People do not despise a thief if he steals
to satisfy his hunger when he is starving.
Yet if he is caught, he must pay sevenfold,
though it costs him all the wealth of his house.
-Proverbs 6:30-31, NIV
These verses about a hungry thief stealing are in the midst of the passage warning the young man away from committing adultery. I find it instructive on many levels. It is a Biblical antidote to the watery pop psychology too often offered today in the pastor’s office.
Notice that the reasoning behind stealing ultimately does not matter when it comes to questions of responsibility and justice. The thief is required to repay his theft seven times even though he stole when hungry. He alone is guilty and responsible for paying this debt.
I write a great deal about “The Shared Responsibility Lie” on this blog. This passage is another passage exposing this awfully unbiblical approach to dealing with adultery. It is not a matter of discovering what the marriage conditions were before the adultery too place. That is irrelevant as these verse indicate.
The conditions of the marriage do not excuse the sin of committing adultery. Ever. And the one committing adultery is fully responsible for paying the penalty of this sin as these verses clearly indicate.
Faithful spouses are the ones who have been stolen from by their adulterous spouses. Time, money, intimacy, and emotional energy are just a few stolen precious pieces selfishly taken unilaterally by adulterous spouses. It makes no sense to level punishment or consequences upon them. These verses do not say the one stolen from has to eat the cost of the theft seven times over. That is not just.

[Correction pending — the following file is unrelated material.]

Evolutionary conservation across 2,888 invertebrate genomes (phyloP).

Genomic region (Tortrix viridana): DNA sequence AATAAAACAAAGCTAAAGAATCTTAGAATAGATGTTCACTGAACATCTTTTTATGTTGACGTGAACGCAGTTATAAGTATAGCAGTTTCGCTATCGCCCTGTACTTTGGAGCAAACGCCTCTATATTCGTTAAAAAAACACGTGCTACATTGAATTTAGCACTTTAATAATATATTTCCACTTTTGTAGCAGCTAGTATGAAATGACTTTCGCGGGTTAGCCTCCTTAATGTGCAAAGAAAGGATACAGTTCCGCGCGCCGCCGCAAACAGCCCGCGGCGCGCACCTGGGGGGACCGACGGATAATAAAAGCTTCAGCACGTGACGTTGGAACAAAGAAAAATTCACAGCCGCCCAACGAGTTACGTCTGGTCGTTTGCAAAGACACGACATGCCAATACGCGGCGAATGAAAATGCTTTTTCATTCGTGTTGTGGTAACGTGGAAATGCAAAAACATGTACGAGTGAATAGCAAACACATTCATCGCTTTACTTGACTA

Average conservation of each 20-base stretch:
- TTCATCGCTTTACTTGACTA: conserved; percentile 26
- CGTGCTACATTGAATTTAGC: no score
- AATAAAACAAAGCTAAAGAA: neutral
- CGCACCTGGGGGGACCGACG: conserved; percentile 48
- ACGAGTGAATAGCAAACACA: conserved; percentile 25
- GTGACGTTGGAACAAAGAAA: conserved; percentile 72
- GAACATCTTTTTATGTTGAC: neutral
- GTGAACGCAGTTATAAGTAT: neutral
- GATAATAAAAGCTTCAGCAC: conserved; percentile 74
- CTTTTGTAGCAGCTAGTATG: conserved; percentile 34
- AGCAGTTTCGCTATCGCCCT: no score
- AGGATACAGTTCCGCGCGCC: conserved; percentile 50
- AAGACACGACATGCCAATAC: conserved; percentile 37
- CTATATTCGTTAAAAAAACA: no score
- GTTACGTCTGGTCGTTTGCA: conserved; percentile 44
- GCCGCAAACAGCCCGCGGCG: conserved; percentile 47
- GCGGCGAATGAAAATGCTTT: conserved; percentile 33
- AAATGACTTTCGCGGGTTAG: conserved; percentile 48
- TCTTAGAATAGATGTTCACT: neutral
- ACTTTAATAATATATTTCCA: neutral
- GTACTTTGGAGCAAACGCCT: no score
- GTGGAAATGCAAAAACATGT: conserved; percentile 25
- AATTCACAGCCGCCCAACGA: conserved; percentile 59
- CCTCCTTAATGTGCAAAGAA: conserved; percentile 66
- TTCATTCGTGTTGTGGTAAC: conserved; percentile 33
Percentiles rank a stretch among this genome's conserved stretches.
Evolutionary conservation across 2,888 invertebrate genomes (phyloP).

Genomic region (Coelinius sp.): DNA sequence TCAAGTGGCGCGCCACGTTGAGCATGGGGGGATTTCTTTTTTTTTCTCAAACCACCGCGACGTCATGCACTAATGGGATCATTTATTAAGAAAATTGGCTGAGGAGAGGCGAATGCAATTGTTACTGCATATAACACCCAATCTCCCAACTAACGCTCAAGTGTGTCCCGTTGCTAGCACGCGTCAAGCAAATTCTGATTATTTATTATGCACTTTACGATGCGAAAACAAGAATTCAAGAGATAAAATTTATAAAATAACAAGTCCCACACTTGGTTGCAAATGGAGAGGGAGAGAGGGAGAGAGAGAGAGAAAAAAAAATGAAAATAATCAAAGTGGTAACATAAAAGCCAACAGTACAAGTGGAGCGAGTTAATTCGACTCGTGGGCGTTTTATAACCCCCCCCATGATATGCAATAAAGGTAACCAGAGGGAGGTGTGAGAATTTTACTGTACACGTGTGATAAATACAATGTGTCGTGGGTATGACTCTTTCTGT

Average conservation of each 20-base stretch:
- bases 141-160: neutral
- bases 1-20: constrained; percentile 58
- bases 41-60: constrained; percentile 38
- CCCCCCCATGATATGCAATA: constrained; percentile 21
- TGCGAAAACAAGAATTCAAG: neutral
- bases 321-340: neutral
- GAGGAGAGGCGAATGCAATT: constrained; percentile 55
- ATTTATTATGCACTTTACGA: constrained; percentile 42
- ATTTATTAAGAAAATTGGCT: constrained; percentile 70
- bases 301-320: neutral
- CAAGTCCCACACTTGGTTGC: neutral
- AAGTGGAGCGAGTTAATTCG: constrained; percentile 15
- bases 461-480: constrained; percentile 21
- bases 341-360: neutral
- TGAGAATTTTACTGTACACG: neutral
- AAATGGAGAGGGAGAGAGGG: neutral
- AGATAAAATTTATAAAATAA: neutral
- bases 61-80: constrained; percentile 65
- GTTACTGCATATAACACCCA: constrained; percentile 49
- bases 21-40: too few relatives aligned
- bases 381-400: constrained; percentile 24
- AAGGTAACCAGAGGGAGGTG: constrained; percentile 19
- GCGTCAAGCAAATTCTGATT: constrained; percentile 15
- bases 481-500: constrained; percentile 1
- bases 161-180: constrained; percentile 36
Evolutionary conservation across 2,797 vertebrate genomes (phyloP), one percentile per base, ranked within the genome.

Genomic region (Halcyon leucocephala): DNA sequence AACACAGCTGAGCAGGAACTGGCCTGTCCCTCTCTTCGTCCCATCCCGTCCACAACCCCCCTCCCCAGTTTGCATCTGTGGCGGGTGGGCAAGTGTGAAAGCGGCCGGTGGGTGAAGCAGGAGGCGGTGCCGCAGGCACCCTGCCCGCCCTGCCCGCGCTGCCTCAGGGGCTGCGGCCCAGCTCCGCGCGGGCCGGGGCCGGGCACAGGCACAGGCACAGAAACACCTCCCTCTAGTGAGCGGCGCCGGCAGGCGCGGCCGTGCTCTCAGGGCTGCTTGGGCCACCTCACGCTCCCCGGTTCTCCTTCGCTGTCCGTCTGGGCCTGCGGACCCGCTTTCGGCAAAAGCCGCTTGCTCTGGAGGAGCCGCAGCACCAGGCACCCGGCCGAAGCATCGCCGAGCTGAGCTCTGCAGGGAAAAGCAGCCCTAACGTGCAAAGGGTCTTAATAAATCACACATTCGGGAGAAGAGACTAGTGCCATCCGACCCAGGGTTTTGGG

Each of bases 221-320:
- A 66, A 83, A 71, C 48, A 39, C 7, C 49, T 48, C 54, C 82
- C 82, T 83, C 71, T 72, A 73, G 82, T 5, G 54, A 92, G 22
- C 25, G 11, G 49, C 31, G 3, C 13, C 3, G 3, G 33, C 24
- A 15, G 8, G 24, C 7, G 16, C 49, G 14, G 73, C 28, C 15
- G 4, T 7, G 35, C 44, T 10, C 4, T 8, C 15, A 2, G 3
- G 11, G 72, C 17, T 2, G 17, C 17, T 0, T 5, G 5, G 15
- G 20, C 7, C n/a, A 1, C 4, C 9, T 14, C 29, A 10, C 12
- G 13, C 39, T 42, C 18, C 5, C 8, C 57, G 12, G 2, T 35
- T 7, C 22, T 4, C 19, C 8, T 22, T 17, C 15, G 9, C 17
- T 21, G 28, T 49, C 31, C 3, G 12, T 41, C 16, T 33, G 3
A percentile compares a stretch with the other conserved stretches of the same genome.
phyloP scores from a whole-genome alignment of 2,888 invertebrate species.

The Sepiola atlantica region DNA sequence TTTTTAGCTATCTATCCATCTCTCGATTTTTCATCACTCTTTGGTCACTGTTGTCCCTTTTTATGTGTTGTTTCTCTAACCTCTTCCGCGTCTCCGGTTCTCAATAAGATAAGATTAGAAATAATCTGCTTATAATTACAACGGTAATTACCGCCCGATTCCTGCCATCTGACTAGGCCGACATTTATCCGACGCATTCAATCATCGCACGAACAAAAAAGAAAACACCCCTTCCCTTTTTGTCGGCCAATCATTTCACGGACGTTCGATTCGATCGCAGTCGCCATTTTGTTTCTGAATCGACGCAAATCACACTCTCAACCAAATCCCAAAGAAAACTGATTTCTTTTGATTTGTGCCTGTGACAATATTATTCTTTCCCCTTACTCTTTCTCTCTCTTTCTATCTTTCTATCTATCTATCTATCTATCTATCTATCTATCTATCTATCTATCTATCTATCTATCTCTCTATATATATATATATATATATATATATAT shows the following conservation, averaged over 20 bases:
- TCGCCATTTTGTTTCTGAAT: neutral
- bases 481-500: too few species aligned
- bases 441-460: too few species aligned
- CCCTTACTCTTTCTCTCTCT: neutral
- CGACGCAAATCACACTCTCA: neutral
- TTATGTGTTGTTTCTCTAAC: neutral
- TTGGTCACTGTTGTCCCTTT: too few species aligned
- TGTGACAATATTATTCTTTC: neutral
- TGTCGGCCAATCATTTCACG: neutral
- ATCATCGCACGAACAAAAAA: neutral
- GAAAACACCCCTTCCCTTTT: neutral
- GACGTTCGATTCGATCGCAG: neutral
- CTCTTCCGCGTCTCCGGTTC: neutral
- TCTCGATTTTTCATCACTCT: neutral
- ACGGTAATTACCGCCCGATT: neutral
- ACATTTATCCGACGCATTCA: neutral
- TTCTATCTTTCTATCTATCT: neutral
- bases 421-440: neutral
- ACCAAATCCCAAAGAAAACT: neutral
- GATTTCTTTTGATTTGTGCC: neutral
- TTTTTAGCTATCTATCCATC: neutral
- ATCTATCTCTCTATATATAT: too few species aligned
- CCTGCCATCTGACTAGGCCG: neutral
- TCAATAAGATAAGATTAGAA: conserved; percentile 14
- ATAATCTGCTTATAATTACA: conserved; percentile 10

What does this look like in the pastor’s office?
It means making it clear whatever the conditions of the marriage prior to the adultery is not the issue. The adultery is the issue and must stop immediately. Furthermore, the adulterous spouse has a major debt to discharge. They owe their faithful spouse big time! It is upon the adulterous spouse to repay “sevenfold” what was stolen–assuming the faithful spouse chooses to be merciful in not ending the marriage as is their Biblical prerogative (e.g. Deut. 22:22, Jer. 3:8, Mt. 5:32, etc).
Is there a time and place for dealing with unhealthy relationship dynamics? Absolutely. We all can grow in our communication skills whether or not infidelity is part of our marriage story. But it is neither the time nor the place to do this in the pastor’s office when dealing with a marriage rocked by an adulterous betrayal.
How do I know this?
Look again at this Bible passage:
How does the Scripture writer talk about the hungry thief? Does he make dealing with the social conditions that led to the theif’s hunger the primary issue here? No.
Talking about the marriage conditions prior to adultery is like talking about the social conditions around the thief’s hunger. It is irrelevant to deciding who is responsible for the adultery and the incurred debt of said sin.
So as not to feed into the lie that marriage conditions cause adultery:
Just as one does not need to be hungry to steal, one does not need to have issues in one’s marriage to commit adultery. It is the heart of the adulterous spouse alone that causes this sin alone by choosing it over God’s prohibition. They alone are responsible for choosing adultery.
In sum, the conditions of the marriage is truly irrelevant to the discussion when dealing with the matter of adulterous sin. It is very simple: Who chose to steal by committing adultery? Once you know that, then you know who needs to work to repay the debt they incurred by stealing from their spouse.
That’s what Scripture teaches.
It does not waste time on “marriage narrative” talk and assigning partial blame to each partner while one spouse continues stealing via adultery and refusing to repent. The Bible’s teaching focuses on the sinner and emphasizes true restitution (as indicating actual repentance). It’s teaching remains clear and cuts to the heart of the matter (Heb 4:12). And I thank God for giving us the Bible as such a wise guide!